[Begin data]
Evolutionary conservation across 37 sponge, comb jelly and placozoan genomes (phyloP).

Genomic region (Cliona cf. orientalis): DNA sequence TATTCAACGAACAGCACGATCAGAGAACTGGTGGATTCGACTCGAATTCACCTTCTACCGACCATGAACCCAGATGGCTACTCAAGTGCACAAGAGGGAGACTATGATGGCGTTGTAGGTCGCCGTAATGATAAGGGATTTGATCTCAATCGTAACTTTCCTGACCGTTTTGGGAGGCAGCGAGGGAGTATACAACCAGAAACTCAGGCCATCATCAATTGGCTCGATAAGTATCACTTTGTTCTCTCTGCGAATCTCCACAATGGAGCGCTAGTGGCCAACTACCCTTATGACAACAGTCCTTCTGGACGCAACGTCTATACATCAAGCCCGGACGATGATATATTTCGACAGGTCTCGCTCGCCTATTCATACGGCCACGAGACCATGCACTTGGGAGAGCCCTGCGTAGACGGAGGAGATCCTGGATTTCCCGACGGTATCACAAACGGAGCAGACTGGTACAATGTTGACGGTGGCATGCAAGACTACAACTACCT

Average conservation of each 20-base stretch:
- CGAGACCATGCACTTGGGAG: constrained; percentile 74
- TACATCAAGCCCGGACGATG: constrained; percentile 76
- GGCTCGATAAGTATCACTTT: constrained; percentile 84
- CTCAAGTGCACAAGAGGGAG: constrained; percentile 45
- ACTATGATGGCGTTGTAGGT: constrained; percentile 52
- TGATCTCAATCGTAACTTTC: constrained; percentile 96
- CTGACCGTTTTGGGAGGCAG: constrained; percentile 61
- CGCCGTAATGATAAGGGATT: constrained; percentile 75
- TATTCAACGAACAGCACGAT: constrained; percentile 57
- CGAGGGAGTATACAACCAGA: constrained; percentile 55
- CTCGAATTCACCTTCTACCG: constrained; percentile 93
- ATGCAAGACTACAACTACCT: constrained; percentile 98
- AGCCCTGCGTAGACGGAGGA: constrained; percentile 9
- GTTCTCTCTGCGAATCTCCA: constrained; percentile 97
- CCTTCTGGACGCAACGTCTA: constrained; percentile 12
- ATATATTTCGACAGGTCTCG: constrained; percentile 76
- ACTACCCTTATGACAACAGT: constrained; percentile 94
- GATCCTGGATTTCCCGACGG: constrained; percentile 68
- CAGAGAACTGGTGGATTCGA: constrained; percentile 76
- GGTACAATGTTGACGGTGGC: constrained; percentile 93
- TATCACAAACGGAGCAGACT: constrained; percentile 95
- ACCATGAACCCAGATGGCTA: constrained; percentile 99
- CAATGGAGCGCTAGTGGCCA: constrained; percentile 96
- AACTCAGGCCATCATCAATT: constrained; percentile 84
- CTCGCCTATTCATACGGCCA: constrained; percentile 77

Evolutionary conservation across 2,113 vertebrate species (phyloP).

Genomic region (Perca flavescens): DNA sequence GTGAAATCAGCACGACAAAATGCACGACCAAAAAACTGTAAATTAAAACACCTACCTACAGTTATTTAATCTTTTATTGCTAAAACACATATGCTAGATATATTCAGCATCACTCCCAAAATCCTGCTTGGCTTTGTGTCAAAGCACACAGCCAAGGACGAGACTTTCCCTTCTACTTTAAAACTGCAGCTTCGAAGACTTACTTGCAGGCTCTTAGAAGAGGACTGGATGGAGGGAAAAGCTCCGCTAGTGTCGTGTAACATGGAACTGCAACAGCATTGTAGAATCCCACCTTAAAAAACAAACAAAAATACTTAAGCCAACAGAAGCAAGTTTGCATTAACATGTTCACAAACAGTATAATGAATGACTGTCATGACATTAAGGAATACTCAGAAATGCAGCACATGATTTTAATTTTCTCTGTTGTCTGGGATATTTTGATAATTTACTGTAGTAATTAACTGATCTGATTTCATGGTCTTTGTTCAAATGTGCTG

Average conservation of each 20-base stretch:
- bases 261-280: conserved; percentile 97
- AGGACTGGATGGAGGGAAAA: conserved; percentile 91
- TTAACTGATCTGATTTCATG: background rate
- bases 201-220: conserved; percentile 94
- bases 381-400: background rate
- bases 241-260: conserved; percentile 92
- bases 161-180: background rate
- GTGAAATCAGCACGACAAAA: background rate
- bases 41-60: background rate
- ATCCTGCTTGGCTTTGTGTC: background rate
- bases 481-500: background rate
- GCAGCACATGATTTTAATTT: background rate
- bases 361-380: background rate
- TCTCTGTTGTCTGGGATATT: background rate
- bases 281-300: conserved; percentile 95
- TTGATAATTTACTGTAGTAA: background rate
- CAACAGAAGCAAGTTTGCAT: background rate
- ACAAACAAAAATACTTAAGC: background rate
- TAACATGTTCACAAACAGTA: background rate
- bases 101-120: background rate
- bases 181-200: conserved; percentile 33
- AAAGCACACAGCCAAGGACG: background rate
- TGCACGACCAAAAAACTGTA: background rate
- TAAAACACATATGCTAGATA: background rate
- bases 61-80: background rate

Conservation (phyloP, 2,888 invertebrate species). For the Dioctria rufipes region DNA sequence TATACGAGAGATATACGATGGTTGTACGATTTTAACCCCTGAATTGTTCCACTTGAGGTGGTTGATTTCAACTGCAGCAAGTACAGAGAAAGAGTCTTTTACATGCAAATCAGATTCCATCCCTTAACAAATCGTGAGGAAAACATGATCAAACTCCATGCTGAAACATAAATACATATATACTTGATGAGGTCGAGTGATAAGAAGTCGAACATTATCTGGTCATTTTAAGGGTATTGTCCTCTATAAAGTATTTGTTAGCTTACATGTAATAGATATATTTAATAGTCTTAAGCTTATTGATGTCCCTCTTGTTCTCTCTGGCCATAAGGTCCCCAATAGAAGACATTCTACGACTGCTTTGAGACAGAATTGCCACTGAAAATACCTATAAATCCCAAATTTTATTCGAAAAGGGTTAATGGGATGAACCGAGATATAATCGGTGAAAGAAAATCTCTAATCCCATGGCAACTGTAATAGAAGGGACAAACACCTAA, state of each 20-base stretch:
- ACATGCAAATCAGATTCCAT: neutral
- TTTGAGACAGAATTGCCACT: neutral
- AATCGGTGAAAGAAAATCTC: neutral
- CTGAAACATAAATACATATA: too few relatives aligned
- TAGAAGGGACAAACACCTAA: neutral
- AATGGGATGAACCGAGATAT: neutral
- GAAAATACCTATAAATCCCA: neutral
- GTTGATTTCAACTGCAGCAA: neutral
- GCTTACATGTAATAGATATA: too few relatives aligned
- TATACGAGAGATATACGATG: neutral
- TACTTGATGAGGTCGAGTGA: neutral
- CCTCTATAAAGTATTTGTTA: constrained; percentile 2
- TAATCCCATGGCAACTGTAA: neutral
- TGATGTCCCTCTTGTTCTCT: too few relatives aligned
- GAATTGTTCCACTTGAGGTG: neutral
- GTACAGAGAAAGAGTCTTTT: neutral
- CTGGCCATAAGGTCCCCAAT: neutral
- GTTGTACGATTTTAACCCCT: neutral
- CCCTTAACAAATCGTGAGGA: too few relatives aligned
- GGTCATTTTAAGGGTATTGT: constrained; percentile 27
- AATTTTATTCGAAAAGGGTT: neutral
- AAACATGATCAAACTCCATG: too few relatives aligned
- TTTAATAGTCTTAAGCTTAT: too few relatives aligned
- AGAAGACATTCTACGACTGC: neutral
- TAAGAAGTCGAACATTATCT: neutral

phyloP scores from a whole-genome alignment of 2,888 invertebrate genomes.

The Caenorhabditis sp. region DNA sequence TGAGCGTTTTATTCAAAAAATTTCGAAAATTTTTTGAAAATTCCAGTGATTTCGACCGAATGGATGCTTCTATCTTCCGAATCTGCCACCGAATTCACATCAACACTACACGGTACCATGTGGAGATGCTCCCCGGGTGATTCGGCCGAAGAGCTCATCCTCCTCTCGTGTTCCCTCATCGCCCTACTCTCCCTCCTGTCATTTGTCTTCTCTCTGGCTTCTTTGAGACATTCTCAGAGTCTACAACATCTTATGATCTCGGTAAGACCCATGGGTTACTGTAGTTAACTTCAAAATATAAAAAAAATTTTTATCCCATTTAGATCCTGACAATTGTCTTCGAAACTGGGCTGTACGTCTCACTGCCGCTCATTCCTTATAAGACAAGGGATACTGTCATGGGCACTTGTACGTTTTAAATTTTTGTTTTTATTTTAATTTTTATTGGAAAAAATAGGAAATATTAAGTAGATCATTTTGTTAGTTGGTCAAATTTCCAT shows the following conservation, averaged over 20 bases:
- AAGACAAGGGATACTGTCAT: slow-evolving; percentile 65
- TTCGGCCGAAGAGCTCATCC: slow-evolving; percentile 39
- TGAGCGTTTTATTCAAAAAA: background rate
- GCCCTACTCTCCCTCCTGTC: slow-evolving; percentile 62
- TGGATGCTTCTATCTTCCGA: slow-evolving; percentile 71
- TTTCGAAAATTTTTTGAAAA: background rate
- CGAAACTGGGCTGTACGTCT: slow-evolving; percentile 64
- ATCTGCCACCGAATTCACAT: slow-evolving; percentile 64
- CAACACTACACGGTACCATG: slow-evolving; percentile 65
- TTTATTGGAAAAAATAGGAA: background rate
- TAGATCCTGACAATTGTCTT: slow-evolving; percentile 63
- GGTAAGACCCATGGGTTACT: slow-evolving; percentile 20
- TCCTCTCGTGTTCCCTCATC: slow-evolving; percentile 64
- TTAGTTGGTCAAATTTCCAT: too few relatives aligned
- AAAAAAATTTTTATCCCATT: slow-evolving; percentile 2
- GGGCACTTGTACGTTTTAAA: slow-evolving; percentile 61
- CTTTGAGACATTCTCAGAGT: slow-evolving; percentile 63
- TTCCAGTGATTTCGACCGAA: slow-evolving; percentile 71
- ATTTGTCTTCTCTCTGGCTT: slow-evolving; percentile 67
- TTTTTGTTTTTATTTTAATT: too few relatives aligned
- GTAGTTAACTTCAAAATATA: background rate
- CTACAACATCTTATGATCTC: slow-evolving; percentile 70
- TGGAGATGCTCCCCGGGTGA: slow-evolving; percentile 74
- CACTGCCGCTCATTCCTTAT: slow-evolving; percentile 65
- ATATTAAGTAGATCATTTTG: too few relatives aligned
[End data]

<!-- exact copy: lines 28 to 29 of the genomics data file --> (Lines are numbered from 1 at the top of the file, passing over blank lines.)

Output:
- CTCGCCTATTCATACGGCCA: constrained; percentile 77

Evolutionary conservation across 2,113 vertebrate species (phyloP).